“Canada is about to pass a carbon tax with rebates, which was partially a result of BC successfully doing so.”

      Really? That’s the same way it got universal healthcare. One province started it (Quebec?), a few others followed, and eventually all did. (Canada has a weaker central government and more provincial control, so a national policy was less likely.)

      “So population growth is a non-issue, because it’s already going way down to negative rates.”

      Population growth is slowing down but the number of people is expected to rise from 6 billion to 9 billion and stabilize. (The article says 10 billion, so that may be more recent.) There’s a YouTube video that explains why this is, but it comes down to the fact that when people change the number of children they have, it takes twenty years for the children to grow up and have their own children, which is when you start seeing cumulative impacts. So when the birth rate drops below 2 per woman, there are still a lot of women around giving birth, and it takes time for the number of women giving birth to stabilize. Some European countries and Japan are already declining in population. The US would be too except immigration has been propping it up, but even that will not be enough to keep the population up long term. So Europe and the US are small and irrelevant to word population now. The biggest increase will come in Africa and then switch to Asia (or the other way around)? Then their populations and the world’s population will stabilize.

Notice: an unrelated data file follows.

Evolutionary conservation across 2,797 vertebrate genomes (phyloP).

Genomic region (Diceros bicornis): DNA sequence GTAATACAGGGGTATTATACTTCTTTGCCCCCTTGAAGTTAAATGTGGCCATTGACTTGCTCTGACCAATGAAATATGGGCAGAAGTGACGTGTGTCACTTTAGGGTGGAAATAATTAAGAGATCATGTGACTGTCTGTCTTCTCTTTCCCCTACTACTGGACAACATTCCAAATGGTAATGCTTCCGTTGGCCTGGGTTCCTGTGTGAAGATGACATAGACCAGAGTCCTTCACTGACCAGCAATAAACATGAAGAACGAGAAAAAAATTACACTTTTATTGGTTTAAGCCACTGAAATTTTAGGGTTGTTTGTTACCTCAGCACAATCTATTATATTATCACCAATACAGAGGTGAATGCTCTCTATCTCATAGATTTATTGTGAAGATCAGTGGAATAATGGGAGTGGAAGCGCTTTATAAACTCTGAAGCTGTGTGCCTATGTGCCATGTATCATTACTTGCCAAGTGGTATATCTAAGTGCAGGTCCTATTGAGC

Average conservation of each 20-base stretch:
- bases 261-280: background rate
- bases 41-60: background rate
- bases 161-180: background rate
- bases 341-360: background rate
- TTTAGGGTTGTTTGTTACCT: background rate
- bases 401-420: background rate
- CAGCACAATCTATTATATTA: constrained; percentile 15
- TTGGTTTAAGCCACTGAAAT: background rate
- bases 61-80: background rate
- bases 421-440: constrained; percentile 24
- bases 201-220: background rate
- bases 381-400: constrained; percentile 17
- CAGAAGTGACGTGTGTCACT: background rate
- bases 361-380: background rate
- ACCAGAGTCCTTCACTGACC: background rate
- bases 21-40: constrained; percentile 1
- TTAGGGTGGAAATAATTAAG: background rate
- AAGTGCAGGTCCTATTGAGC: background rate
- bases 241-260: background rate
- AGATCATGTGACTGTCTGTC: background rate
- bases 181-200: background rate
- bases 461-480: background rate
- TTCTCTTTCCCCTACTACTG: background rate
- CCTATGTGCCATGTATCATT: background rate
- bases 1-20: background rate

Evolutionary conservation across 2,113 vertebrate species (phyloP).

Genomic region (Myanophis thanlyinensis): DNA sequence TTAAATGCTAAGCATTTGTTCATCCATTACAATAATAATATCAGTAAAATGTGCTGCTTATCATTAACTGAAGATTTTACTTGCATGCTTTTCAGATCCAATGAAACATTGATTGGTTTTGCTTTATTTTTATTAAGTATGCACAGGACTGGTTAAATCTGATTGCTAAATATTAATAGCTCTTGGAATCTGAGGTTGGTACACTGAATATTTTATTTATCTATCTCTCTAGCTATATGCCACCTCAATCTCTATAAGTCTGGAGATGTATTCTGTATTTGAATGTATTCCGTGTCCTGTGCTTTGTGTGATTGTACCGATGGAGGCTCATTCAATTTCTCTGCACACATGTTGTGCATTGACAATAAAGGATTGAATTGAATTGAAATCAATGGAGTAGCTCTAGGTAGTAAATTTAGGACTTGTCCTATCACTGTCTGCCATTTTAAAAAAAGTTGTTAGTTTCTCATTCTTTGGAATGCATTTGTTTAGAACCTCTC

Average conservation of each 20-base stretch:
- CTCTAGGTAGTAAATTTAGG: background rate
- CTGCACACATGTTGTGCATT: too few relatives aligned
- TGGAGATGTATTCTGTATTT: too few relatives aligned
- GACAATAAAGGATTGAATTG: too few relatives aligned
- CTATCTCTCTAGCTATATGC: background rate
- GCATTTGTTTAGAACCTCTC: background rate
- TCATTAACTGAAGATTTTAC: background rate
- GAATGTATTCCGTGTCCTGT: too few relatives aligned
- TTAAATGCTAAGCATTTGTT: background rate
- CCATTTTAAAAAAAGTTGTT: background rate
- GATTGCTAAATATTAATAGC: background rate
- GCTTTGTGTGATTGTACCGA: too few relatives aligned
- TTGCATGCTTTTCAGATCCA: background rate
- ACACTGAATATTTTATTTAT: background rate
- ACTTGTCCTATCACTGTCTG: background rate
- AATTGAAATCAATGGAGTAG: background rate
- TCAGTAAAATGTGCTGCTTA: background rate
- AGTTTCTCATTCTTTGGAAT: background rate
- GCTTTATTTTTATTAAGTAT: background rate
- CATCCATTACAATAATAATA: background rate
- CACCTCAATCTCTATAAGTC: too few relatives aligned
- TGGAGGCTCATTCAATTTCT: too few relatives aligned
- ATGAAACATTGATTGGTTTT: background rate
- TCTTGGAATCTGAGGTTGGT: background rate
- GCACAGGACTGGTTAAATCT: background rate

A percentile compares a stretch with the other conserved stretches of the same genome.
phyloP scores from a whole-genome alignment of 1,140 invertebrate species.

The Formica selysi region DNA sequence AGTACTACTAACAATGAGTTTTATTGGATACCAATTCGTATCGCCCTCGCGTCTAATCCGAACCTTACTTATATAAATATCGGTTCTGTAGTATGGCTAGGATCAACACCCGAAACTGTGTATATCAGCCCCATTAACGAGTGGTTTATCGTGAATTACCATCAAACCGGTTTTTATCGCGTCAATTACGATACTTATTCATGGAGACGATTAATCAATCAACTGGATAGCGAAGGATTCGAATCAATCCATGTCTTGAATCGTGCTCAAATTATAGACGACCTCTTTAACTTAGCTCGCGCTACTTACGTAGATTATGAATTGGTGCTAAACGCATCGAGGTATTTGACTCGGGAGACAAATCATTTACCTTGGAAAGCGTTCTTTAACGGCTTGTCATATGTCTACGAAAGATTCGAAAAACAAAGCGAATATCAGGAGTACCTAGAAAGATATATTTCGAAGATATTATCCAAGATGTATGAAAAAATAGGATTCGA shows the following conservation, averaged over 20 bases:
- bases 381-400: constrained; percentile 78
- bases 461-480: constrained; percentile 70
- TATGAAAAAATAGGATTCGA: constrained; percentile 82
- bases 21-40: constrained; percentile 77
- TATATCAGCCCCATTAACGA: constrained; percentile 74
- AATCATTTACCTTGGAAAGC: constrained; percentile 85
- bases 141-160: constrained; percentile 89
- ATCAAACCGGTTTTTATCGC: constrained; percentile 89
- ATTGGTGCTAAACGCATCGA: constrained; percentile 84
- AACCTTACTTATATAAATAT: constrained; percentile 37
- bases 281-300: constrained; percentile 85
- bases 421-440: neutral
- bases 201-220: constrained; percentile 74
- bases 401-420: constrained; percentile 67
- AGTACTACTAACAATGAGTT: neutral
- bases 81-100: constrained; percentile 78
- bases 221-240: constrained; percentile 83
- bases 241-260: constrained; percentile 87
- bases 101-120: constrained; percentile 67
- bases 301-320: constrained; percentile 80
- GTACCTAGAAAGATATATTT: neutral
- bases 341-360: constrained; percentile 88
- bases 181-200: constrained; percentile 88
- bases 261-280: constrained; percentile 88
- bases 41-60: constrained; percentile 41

11. carbon tax is tough to understand, stuff like this gets passed down to the consumer. When gas tax is in the top 5 and then some electric plants. that means more gas tax or tab tax and maybe electrical too. when pinching pennies month to month. it is not the business that pay, it will be the consumer. that is my thoughts. you lower federal taxes, I will be willing to pay more state taxes. there are many lower income counties in the state that would have a tough time affording more costs.

    1. That’s why we can either make it revenue neutral by lowering some other taxes instead or rebating the taxes back to people as a dividend check.

      On the consumer paying, that’s not necessarily true- a lot of businesses will either eat the extra costs because they want to maintain their current prices or they will find ways to emit less carbon so that they don’t have to pay the extra costs.

    2. Carbon taxes make low-carbon products relatively cheaper and spur investment in that area, which leads to more low-carbon goods at lower prices. It’s been said that oil will end at a low price because eventually nobody will want to buy it. It may remain only for a few niche uses, like the way gold will still be used for dental fillings even if it goes out of fashion for jewelry and storing wealth.

  12. It’s not that people don’t believe in renewable energy, they’re just smart enough to know that if you tax a business – any business – they typically pass the cost on to consumers. In this case, electric, natural gas, gasoline, oil bills. Since the money is directed to an unelected board, not too unlike Sound Transit, there’s no telling where the money will end up. The politicians should get some backbone and pass legislation rather than try to get it by having voters vote to tax themselves.

    1. The money wasn’t directed to an unelected board. The board would only make recommendations for the elected legislature to work with in the budget of how it would be spent.